wasn't an easy decision. It's a [1-point] game, and I'm sitting there
looking up at the score knowing there's a chance we're going to lose
this game [without Pierce]."
and Pierce still have not sat down and worked through this little spat.
The coach figured it would happen today after the team shootaround.
Maybe he's still waiting for his superstar to cool off. Pierce said all
the right things yesterday, but it was clear he still doesn't agree with
Rivers's decision to pull him for something Pierce termed "minor."
"I've never been taken out of a game for doing something on offense," he said. "This is the first time in my whole career."
still does not grasp this fast-break business. Coaches talk about
running all the time, but it's hard to convince your players to commit
to that style night in and night out. It takes perseverance, and some
discomfort for a while, before teams buy into it. Most of Rivers's
predecessors hung with the plan for a month or so, then abandoned it
when met with too much resistance.
the moment, Rivers isn't budging. He knows he doesn't have the
personnel to play a half-court offense. His best players are all about
the same size, and they are gravitating to the same spot on the floor.
They all want the same kind of shots. If you get those players to run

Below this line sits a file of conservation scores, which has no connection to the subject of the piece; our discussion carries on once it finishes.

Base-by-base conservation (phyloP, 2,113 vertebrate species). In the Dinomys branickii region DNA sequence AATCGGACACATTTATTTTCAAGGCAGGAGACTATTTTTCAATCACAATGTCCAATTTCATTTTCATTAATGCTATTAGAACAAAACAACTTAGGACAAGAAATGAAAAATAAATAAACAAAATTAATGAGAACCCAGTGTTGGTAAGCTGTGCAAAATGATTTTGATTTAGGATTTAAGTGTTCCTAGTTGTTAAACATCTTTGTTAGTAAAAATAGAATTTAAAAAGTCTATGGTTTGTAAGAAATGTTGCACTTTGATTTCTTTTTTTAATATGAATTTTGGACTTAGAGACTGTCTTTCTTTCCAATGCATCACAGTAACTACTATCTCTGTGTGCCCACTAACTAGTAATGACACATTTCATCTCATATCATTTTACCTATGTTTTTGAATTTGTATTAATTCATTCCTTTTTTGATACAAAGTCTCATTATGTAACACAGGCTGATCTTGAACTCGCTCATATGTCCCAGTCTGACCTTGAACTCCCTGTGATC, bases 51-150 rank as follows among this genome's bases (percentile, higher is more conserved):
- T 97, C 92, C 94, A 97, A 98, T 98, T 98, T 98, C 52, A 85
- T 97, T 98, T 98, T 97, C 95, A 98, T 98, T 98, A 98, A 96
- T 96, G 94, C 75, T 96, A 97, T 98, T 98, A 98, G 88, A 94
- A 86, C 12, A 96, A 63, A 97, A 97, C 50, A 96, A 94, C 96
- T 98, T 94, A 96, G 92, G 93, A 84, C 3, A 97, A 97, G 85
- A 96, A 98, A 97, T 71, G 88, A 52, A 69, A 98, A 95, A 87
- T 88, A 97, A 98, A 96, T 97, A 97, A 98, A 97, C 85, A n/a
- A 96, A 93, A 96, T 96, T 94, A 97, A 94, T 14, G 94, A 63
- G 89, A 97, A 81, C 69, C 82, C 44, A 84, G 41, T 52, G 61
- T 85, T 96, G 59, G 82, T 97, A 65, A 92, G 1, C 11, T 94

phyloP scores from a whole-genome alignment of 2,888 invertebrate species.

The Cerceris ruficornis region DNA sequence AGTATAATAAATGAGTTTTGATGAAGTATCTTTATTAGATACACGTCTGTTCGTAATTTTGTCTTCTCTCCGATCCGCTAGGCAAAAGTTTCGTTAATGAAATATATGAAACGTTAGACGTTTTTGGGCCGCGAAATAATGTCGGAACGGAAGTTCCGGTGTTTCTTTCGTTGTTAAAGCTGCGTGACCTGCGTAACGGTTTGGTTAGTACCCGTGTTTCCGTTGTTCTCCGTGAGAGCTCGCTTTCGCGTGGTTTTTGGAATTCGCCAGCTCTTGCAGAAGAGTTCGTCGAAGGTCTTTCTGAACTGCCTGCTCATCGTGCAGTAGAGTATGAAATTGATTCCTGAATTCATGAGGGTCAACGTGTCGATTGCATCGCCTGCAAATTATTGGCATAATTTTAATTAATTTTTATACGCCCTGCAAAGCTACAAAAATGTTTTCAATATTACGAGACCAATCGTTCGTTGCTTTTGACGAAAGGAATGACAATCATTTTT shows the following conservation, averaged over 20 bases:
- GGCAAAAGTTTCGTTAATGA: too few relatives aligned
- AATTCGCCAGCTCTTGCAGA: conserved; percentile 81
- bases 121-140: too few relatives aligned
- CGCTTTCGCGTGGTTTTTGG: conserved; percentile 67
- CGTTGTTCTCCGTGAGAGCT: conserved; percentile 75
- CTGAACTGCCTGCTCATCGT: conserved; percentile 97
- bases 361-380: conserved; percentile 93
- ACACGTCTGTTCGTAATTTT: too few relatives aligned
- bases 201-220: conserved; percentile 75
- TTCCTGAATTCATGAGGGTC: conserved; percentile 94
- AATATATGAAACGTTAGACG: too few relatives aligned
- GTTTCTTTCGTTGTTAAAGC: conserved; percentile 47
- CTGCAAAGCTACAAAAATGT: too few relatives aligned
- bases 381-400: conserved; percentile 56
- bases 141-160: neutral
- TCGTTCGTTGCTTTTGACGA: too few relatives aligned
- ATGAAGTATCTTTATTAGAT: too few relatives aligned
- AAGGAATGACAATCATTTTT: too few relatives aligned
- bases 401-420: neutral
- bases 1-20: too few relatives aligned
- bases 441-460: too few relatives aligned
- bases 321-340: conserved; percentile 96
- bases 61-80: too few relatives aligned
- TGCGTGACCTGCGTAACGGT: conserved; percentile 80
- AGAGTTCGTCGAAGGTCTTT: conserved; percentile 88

and stretch the floor, their games will benefit. Pierce, in fact, could
benefit most of all.
Rivers believes Pierce will eventually grow to understand all of this.
the most part, he's been great at it," said Rivers. "But we're not
there yet. Running has to be second nature. We've done it in spurts. We
did it in Orlando, almost for the whole game. We did it almost the whole
game against Miami. But it's different. It's even different for Gary,
and he wants to run."
Pierce was in no mood yesterday to argue the merits of half-court vs. fast-break.
"He's the coach," Pierce said. "Whatever he says, goes. That's it."
should be, anyway. Give Rivers credit for being courageous enough to
take on the superstar to make a point. Give Pierce credit for owning up
to his mistakes.
Give them both another month or so to determine if this was, indeed, much ado about nothing.